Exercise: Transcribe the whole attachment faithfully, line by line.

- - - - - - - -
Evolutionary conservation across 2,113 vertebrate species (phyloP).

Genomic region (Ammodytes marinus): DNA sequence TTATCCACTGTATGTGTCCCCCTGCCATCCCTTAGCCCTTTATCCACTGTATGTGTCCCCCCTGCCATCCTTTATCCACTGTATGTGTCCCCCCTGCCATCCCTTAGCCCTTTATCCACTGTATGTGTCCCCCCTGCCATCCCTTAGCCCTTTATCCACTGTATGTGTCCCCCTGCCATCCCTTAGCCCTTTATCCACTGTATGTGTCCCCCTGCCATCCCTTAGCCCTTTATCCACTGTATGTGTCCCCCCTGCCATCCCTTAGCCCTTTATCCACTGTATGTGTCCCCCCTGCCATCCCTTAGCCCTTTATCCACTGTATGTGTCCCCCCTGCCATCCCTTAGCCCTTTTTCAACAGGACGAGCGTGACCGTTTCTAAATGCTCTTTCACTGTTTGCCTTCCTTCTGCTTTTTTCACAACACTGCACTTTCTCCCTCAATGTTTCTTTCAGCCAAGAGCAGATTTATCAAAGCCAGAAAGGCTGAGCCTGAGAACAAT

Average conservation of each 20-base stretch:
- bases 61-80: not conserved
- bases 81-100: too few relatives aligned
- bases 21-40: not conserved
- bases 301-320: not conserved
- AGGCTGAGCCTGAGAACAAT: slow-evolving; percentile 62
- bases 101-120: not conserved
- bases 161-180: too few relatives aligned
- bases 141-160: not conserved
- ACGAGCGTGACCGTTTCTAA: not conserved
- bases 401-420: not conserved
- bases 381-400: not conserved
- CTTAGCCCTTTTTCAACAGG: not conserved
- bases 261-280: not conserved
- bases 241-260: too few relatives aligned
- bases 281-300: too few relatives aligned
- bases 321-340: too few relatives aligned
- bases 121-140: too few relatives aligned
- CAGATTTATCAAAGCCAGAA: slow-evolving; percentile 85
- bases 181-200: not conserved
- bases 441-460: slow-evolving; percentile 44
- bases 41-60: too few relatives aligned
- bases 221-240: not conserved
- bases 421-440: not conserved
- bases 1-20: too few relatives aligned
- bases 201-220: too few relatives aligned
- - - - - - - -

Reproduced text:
Evolutionary conservation across 2,113 vertebrate species (phyloP).

Genomic region (Ammodytes marinus): DNA sequence TTATCCACTGTATGTGTCCCCCTGCCATCCCTTAGCCCTTTATCCACTGTATGTGTCCCCCCTGCCATCCTTTATCCACTGTATGTGTCCCCCCTGCCATCCCTTAGCCCTTTATCCACTGTATGTGTCCCCCCTGCCATCCCTTAGCCCTTTATCCACTGTATGTGTCCCCCTGCCATCCCTTAGCCCTTTATCCACTGTATGTGTCCCCCTGCCATCCCTTAGCCCTTTATCCACTGTATGTGTCCCCCCTGCCATCCCTTAGCCCTTTATCCACTGTATGTGTCCCCCCTGCCATCCCTTAGCCCTTTATCCACTGTATGTGTCCCCCCTGCCATCCCTTAGCCCTTTTTCAACAGGACGAGCGTGACCGTTTCTAAATGCTCTTTCACTGTTTGCCTTCCTTCTGCTTTTTTCACAACACTGCACTTTCTCCCTCAATGTTTCTTTCAGCCAAGAGCAGATTTATCAAAGCCAGAAAGGCTGAGCCTGAGAACAAT

Average conservation of each 20-base stretch:
- bases 61-80: not conserved
- bases 81-100: too few relatives aligned
- bases 21-40: not conserved
- bases 301-320: not conserved
- AGGCTGAGCCTGAGAACAAT: slow-evolving; percentile 62
- bases 101-120: not conserved
- bases 161-180: too few relatives aligned
- bases 141-160: not conserved
- ACGAGCGTGACCGTTTCTAA: not conserved
- bases 401-420: not conserved
- bases 381-400: not conserved
- CTTAGCCCTTTTTCAACAGG: not conserved
- bases 261-280: not conserved
- bases 241-260: too few relatives aligned
- bases 281-300: too few relatives aligned
- bases 321-340: too few relatives aligned
- bases 121-140: too few relatives aligned
- CAGATTTATCAAAGCCAGAA: slow-evolving; percentile 85
- bases 181-200: not conserved
- bases 441-460: slow-evolving; percentile 44
- bases 41-60: too few relatives aligned
- bases 221-240: not conserved
- bases 421-440: not conserved
- bases 1-20: too few relatives aligned
- bases 201-220: too few relatives aligned